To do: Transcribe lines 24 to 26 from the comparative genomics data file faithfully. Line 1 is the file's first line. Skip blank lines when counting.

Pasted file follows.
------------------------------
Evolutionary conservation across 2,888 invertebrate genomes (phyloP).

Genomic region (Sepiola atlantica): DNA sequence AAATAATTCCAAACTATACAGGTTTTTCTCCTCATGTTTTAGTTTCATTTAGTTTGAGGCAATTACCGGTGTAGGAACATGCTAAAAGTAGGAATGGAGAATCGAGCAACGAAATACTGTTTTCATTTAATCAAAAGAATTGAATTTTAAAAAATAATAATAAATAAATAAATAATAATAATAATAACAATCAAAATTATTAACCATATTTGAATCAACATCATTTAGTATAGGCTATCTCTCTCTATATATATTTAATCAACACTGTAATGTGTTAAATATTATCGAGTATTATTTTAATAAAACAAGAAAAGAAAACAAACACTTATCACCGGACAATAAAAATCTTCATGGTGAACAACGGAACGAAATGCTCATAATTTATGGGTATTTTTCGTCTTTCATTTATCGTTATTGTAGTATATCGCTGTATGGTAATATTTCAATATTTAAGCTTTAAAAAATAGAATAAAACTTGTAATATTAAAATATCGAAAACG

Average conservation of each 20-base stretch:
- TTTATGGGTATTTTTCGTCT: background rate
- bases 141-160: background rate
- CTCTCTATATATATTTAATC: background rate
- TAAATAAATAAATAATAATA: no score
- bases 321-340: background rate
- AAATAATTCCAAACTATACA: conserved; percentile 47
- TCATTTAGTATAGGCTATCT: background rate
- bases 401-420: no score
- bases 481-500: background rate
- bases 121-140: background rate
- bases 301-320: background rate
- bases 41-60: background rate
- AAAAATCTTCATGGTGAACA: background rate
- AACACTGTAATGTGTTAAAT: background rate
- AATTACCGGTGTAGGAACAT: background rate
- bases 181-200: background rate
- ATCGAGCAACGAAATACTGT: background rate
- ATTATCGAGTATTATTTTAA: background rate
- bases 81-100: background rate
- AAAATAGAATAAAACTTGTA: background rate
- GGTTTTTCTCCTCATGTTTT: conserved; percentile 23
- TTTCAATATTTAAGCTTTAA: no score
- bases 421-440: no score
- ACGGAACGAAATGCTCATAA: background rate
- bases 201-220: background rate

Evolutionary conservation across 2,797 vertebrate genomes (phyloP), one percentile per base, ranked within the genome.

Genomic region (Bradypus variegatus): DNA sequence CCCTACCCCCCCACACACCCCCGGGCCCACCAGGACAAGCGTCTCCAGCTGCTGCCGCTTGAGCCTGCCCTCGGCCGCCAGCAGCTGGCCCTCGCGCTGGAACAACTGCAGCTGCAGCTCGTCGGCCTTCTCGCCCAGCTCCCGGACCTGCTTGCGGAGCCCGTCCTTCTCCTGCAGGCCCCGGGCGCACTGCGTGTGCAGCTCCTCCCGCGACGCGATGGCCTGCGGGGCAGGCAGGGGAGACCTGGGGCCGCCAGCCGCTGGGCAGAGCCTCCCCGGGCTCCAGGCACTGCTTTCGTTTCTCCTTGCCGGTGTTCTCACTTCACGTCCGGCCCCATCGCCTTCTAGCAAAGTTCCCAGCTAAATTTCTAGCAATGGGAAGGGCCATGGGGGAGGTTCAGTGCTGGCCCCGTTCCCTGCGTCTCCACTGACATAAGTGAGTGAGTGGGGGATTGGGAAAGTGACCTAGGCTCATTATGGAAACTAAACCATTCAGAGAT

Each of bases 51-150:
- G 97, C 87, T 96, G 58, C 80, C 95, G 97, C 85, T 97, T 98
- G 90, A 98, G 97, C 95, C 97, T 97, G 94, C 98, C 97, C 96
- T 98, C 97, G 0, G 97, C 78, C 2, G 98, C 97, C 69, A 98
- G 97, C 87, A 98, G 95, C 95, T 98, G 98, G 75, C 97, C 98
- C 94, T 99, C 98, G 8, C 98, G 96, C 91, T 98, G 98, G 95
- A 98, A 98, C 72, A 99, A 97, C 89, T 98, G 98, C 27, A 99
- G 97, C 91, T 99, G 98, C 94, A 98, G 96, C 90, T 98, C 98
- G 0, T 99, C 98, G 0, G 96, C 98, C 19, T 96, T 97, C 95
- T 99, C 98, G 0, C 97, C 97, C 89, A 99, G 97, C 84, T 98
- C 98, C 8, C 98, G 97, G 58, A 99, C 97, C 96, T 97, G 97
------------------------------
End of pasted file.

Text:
- GGTTTTTCTCCTCATGTTTT: conserved; percentile 23
- TTTCAATATTTAAGCTTTAA: no score
- bases 421-440: no score